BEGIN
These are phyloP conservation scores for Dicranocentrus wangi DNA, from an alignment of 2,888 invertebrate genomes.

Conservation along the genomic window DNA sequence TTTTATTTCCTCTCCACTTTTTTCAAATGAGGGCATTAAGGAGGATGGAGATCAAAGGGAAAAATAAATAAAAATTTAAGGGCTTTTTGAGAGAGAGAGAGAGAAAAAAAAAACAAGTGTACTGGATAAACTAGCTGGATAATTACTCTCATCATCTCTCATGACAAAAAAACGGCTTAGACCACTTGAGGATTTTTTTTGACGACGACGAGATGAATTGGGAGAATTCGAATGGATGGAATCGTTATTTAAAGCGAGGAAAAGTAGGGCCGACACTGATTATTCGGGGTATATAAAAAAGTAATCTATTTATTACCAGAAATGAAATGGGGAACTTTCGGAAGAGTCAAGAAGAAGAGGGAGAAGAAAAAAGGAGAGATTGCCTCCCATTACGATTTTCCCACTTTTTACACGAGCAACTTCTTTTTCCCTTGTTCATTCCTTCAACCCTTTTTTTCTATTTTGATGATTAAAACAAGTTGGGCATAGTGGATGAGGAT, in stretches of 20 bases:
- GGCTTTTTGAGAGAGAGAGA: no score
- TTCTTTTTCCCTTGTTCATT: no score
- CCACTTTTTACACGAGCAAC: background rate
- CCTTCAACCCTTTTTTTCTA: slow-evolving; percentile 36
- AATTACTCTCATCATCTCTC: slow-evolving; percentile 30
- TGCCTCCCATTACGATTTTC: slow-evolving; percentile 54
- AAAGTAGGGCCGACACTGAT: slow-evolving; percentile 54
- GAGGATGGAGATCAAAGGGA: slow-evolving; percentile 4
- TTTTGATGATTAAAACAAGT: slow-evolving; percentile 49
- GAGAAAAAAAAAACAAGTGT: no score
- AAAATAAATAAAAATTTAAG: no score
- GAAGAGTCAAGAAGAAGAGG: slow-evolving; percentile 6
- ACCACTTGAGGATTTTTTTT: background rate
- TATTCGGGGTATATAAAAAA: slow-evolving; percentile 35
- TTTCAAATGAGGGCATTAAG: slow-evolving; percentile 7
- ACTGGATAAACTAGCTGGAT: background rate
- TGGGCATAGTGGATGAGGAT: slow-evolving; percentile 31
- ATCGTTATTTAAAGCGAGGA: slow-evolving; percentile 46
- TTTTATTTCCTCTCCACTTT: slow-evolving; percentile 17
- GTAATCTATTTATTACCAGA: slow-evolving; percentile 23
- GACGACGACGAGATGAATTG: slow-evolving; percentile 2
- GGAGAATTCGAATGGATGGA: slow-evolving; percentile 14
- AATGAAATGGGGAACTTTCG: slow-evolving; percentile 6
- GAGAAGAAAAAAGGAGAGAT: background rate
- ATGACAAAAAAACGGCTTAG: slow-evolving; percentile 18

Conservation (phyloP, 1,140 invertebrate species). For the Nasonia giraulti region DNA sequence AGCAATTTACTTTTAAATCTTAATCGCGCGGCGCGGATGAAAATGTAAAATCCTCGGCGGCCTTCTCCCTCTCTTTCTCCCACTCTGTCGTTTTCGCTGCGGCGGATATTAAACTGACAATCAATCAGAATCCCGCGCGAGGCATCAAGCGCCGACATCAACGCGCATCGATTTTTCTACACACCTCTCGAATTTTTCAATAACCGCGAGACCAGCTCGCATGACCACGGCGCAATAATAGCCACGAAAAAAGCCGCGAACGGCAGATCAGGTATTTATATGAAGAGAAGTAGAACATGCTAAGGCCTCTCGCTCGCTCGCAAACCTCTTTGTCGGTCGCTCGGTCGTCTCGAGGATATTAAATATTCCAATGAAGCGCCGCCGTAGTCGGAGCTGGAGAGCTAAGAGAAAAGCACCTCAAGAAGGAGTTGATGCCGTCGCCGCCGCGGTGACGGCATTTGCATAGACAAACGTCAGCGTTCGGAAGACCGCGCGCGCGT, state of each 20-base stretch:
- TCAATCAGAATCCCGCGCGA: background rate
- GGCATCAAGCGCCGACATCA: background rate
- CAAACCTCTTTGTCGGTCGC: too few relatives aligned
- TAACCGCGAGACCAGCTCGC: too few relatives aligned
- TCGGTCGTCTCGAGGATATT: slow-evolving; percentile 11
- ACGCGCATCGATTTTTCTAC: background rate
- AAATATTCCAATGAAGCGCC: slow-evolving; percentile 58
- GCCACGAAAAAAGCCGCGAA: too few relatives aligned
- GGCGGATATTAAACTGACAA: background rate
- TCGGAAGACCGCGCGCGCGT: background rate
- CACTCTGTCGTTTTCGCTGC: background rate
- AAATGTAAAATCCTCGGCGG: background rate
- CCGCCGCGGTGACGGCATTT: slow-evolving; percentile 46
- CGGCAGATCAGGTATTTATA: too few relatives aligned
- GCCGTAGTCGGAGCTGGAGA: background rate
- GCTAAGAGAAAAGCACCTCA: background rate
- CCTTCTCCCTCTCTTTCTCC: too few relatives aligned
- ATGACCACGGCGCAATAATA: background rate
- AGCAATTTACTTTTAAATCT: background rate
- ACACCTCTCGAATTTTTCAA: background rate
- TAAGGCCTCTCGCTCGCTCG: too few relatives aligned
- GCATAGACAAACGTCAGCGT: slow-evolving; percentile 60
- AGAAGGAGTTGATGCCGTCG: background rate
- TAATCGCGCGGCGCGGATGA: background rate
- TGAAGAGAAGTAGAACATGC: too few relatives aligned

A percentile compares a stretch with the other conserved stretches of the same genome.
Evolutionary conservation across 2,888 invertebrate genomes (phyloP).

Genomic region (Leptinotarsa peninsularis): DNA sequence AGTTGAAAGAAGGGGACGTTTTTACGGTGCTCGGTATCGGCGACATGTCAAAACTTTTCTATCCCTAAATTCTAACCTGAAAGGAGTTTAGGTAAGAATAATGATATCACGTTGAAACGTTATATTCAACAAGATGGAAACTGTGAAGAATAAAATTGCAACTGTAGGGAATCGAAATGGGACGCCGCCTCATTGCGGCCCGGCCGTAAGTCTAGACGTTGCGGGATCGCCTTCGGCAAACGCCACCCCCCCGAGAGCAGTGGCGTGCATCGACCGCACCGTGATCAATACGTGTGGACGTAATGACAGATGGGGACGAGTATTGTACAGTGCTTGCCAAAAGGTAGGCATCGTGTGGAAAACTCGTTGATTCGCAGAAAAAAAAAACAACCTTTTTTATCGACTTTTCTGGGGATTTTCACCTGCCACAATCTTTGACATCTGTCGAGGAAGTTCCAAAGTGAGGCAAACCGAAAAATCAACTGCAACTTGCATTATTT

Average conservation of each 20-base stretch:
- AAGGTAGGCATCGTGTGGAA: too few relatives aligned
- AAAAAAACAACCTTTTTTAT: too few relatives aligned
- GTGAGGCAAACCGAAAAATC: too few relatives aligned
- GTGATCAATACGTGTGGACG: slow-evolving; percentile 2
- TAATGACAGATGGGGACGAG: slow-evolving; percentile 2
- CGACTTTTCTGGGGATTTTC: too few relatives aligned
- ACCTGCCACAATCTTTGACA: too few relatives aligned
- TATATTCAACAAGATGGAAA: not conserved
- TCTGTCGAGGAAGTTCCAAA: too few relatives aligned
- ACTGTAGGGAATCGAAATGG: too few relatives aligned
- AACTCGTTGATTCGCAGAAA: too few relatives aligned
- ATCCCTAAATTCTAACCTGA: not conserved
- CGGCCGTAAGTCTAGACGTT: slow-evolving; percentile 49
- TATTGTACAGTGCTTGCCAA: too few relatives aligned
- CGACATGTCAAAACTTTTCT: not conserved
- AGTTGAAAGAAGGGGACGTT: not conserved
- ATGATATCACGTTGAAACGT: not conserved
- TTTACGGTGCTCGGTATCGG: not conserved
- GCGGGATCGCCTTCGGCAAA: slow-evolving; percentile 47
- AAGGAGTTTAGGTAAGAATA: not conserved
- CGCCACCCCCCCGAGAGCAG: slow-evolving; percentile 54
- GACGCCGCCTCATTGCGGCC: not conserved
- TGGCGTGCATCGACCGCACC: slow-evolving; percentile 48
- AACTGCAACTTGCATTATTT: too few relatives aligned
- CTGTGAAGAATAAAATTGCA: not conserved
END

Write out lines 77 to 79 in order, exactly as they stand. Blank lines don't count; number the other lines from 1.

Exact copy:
- AAGGAGTTTAGGTAAGAATA: not conserved
- CGCCACCCCCCCGAGAGCAG: slow-evolving; percentile 54
- GACGCCGCCTCATTGCGGCC: not conserved